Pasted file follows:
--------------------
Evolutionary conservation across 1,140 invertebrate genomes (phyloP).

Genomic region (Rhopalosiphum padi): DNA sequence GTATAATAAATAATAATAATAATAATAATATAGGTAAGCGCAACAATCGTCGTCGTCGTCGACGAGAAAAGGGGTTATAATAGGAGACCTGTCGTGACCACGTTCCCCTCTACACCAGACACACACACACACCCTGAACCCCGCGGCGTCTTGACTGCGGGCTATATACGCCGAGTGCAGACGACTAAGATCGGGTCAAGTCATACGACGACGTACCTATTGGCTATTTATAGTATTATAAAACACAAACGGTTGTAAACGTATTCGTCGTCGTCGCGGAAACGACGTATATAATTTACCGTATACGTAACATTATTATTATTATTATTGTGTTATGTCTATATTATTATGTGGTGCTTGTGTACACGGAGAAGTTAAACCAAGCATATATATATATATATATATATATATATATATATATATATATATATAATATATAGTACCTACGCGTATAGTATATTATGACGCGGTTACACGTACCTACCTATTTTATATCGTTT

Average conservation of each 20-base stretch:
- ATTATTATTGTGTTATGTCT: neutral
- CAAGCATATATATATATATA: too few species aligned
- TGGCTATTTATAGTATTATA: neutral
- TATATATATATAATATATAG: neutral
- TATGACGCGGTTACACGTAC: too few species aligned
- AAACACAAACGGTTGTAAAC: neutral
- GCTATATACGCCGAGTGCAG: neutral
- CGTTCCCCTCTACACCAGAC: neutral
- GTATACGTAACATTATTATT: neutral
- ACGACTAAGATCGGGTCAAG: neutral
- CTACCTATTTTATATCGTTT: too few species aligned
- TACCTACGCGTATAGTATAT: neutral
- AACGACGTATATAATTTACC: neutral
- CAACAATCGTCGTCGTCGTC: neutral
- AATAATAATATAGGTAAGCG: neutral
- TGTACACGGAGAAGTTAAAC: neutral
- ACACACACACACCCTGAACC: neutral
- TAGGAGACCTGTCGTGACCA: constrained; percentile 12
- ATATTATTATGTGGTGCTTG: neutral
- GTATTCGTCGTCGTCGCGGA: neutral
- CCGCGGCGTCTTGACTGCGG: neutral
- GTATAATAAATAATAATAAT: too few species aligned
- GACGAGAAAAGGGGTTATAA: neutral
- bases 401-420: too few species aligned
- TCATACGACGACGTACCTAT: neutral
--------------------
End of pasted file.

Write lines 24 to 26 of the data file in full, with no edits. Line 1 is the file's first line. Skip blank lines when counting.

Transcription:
- CCGCGGCGTCTTGACTGCGG: neutral
- GTATAATAAATAATAATAAT: too few species aligned
- GACGAGAAAAGGGGTTATAA: neutral